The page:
It is important that the UK should be able to provide refuge for those in genuine need while also deterring false claimants and removing those whose claims have been rejected.
An “asylum seeker” is a person who has claimed asylum under the 1951 United Nations Convention on the Status of Refugees (hereinafter referred to as “the Convention”) on the ground that if he or she is returned to his country of origin he or she has a well-founded fear of persecution on account of race, religion, nationality, political belief or membership of a particular social group.
In 2018, the UK granted asylum or some other form of international protection or resettlement to 15,891 people. (For international comparison, Japan – which is also a signatory to the Refugee Convention - granted asylum, resettlement or international protection to 82 people in the same year).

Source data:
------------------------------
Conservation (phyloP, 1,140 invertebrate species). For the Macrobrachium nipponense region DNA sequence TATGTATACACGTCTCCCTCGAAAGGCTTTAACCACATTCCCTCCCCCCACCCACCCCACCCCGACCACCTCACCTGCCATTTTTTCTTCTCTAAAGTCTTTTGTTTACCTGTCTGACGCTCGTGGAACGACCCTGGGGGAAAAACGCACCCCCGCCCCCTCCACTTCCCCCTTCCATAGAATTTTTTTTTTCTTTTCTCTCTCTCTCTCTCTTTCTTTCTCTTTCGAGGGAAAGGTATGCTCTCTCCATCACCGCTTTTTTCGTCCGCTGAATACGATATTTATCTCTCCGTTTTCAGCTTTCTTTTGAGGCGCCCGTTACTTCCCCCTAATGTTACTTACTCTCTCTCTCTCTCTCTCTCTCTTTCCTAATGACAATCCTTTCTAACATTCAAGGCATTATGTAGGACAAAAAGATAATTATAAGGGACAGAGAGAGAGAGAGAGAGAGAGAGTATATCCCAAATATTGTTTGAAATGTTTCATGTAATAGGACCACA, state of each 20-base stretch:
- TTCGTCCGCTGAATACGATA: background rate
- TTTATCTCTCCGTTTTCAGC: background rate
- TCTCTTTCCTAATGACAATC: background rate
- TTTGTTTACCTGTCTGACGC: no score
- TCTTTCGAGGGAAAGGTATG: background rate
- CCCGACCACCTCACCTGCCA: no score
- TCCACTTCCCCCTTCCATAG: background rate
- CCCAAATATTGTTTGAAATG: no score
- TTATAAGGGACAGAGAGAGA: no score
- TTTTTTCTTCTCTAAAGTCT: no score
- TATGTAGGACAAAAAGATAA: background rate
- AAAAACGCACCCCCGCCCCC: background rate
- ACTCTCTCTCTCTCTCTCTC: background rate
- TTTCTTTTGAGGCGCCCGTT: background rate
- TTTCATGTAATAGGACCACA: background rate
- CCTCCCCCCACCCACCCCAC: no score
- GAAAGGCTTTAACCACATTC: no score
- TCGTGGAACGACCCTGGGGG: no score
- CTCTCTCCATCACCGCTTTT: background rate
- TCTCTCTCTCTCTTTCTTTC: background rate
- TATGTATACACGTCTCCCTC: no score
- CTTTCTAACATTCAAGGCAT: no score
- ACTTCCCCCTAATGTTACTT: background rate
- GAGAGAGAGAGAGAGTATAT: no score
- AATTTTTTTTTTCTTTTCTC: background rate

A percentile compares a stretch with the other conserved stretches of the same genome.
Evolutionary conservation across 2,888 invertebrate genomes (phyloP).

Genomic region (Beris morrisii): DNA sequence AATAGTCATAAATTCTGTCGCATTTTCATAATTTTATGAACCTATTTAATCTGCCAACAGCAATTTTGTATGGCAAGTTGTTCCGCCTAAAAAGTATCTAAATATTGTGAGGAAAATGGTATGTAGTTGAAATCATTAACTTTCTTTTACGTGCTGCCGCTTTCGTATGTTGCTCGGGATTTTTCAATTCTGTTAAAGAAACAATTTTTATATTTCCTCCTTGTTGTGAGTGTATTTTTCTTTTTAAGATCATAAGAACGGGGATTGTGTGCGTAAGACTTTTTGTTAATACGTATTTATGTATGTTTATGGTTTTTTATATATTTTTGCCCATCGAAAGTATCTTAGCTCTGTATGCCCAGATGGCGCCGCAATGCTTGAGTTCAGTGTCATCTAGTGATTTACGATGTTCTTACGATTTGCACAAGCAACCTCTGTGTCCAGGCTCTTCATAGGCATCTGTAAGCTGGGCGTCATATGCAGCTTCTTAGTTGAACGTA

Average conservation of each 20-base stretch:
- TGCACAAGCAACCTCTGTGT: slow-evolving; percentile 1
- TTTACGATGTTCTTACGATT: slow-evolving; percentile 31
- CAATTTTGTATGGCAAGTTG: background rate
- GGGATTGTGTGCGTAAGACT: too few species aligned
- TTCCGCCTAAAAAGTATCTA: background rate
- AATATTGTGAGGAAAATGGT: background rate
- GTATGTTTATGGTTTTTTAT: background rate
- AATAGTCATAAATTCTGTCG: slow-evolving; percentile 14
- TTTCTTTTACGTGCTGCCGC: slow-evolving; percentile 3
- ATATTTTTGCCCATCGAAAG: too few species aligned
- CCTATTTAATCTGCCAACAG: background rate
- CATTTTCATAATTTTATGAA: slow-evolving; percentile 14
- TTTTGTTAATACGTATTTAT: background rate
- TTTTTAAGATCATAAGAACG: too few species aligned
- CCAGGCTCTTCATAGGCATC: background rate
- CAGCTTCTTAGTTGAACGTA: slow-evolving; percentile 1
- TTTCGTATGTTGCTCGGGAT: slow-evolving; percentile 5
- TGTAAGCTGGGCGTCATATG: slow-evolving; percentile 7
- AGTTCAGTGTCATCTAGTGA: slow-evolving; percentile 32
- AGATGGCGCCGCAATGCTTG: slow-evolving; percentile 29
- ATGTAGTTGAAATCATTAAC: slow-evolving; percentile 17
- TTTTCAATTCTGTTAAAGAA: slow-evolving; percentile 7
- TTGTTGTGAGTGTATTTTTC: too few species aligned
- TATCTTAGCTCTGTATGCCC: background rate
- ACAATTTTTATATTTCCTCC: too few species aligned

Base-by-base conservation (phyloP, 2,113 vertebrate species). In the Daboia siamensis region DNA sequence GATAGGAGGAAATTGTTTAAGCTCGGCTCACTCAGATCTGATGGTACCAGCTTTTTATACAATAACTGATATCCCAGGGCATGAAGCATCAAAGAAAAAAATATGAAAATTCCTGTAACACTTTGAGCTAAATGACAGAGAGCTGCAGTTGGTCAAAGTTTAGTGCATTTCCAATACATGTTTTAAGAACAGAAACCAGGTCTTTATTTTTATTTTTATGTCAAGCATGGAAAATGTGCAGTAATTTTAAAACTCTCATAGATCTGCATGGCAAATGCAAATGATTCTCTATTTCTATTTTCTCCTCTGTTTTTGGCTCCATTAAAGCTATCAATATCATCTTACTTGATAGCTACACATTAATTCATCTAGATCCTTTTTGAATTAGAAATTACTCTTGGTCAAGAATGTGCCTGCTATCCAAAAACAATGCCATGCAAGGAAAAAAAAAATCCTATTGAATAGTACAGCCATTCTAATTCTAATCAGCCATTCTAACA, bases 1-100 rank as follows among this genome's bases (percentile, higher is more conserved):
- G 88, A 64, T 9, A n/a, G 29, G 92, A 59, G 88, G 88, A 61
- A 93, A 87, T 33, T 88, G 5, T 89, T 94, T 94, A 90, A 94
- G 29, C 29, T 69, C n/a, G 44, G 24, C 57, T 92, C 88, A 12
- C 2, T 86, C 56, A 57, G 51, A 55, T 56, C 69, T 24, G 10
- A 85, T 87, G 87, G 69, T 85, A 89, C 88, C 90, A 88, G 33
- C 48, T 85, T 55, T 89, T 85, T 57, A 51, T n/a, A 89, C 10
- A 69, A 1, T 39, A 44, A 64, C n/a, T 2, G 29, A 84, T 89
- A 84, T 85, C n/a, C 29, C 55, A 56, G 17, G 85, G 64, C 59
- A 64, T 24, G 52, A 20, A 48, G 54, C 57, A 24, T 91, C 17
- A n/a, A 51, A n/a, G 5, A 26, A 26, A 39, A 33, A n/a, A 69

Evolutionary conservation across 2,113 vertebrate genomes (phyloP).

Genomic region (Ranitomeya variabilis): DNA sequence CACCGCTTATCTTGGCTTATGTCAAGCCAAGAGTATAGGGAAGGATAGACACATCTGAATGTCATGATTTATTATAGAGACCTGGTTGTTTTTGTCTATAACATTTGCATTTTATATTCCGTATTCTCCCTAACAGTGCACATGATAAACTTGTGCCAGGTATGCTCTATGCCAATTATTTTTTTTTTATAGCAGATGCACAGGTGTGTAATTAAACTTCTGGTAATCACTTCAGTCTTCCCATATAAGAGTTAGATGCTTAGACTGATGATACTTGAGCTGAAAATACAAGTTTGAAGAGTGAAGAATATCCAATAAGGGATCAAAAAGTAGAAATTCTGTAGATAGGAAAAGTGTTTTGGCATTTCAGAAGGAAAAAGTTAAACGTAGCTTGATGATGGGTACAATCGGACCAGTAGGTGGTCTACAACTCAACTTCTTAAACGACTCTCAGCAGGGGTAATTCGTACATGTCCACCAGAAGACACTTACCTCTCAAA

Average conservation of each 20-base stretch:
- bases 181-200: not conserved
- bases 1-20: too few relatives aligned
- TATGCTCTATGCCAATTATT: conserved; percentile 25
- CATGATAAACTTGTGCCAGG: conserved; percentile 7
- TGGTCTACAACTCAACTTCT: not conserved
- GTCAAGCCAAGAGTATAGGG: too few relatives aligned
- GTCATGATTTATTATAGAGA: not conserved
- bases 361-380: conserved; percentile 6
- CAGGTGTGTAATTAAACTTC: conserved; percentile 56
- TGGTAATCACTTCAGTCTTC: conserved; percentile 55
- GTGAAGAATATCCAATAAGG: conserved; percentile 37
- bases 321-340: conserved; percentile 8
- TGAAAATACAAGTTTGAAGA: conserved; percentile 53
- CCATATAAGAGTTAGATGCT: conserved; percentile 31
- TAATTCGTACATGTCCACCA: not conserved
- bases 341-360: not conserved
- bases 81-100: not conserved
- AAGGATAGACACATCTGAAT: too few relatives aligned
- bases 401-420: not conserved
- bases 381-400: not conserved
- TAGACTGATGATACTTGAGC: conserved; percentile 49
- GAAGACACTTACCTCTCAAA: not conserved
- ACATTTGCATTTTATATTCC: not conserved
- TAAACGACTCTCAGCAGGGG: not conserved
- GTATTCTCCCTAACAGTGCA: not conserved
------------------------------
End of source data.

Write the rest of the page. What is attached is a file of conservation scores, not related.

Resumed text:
An asylum claimant can remain here for so long as the application or an appeal against refusal of his application is pending.
In recent years, grants of asylum (as against total claims) have outstripped refusals when appeals are taken into account. Just over half of cases are eventually successful - 38% are granted at the initial decision, and a further 17% are granted after appeal. Less than 40% of those who were refused asylum between 2004 and 2017 were removed or departed voluntarily.
The asylum system is under increasing strain and has been the target of abuse by some who have used it as a means of backdoor immigration.
As regards the EU, of the 120,000 migrants who had arrived in December 2015, 60% were from countries where they had no reason whatsoever to ask for refugee status’ (First Vice President, European Commission).